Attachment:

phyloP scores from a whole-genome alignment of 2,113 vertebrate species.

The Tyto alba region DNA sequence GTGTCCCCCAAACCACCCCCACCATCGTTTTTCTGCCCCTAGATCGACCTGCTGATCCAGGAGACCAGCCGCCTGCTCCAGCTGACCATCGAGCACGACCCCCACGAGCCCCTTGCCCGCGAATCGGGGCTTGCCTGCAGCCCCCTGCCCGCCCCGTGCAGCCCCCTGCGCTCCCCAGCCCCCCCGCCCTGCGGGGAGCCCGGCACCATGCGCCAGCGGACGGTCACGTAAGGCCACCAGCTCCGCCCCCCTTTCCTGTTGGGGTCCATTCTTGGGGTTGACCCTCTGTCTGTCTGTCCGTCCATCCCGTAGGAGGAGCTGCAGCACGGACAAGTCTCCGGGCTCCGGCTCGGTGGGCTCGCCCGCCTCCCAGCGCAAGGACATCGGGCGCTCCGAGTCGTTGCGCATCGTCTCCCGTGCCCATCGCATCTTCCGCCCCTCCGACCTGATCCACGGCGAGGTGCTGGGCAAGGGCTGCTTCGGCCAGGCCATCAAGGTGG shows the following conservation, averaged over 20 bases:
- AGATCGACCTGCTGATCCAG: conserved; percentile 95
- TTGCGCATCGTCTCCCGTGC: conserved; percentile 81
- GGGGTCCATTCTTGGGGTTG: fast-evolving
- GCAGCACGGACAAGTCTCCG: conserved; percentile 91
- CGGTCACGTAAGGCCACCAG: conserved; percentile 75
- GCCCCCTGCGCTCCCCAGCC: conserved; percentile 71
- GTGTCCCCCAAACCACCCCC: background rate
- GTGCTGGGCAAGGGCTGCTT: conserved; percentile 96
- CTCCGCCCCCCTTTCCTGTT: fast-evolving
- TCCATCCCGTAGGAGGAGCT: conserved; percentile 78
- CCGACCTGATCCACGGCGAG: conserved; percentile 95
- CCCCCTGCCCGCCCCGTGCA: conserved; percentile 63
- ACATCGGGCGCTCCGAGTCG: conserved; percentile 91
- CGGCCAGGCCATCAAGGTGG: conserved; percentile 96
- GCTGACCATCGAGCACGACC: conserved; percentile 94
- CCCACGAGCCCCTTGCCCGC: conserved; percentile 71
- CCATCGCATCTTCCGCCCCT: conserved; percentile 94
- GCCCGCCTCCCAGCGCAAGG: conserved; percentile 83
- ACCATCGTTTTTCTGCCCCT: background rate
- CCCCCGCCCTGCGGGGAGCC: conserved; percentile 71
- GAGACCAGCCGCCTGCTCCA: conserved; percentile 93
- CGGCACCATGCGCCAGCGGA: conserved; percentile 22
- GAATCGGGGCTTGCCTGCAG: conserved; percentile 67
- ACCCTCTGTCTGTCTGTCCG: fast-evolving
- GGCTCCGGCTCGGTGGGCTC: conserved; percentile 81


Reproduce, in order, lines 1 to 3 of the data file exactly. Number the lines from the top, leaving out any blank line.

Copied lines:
phyloP scores from a whole-genome alignment of 2,113 vertebrate species.

The Tyto alba region DNA sequence GTGTCCCCCAAACCACCCCCACCATCGTTTTTCTGCCCCTAGATCGACCTGCTGATCCAGGAGACCAGCCGCCTGCTCCAGCTGACCATCGAGCACGACCCCCACGAGCCCCTTGCCCGCGAATCGGGGCTTGCCTGCAGCCCCCTGCCCGCCCCGTGCAGCCCCCTGCGCTCCCCAGCCCCCCCGCCCTGCGGGGAGCCCGGCACCATGCGCCAGCGGACGGTCACGTAAGGCCACCAGCTCCGCCCCCCTTTCCTGTTGGGGTCCATTCTTGGGGTTGACCCTCTGTCTGTCTGTCCGTCCATCCCGTAGGAGGAGCTGCAGCACGGACAAGTCTCCGGGCTCCGGCTCGGTGGGCTCGCCCGCCTCCCAGCGCAAGGACATCGGGCGCTCCGAGTCGTTGCGCATCGTCTCCCGTGCCCATCGCATCTTCCGCCCCTCCGACCTGATCCACGGCGAGGTGCTGGGCAAGGGCTGCTTCGGCCAGGCCATCAAGGTGG shows the following conservation, averaged over 20 bases:
- AGATCGACCTGCTGATCCAG: conserved; percentile 95